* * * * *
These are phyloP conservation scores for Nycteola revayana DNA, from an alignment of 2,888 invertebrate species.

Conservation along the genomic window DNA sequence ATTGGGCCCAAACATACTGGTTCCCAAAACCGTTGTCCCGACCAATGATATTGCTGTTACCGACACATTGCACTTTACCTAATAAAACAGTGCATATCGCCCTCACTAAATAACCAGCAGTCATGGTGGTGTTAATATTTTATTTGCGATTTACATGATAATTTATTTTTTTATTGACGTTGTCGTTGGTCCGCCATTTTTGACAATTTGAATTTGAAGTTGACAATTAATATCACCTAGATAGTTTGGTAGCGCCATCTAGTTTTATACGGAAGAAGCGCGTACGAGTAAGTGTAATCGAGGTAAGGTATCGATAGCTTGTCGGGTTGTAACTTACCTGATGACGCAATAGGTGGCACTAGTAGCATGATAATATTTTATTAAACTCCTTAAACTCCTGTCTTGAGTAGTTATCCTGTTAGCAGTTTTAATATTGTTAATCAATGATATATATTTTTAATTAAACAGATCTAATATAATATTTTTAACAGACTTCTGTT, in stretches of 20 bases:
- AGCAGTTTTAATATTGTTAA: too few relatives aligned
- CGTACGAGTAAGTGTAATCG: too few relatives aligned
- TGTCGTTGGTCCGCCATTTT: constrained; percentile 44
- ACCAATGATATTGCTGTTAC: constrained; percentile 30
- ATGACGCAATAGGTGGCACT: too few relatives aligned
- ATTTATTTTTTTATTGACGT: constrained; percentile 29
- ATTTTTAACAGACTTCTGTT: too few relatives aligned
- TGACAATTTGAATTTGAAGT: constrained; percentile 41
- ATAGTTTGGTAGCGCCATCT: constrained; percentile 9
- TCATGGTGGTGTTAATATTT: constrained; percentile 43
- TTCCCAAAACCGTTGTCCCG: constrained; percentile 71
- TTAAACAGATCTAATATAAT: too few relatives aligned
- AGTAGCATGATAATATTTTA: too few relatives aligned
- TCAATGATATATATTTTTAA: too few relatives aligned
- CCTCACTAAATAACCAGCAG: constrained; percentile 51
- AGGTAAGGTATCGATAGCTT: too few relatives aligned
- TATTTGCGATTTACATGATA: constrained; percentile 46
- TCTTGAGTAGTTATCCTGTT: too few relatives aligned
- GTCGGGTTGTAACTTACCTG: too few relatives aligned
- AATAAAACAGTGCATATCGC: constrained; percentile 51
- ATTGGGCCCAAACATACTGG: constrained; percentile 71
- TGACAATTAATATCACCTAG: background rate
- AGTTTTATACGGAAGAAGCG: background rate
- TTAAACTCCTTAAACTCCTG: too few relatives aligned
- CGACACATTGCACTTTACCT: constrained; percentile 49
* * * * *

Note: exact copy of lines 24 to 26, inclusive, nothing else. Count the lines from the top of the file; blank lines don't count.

- TGACAATTAATATCACCTAG: background rate
- AGTTTTATACGGAAGAAGCG: background rate
- TTAAACTCCTTAAACTCCTG: too few relatives aligned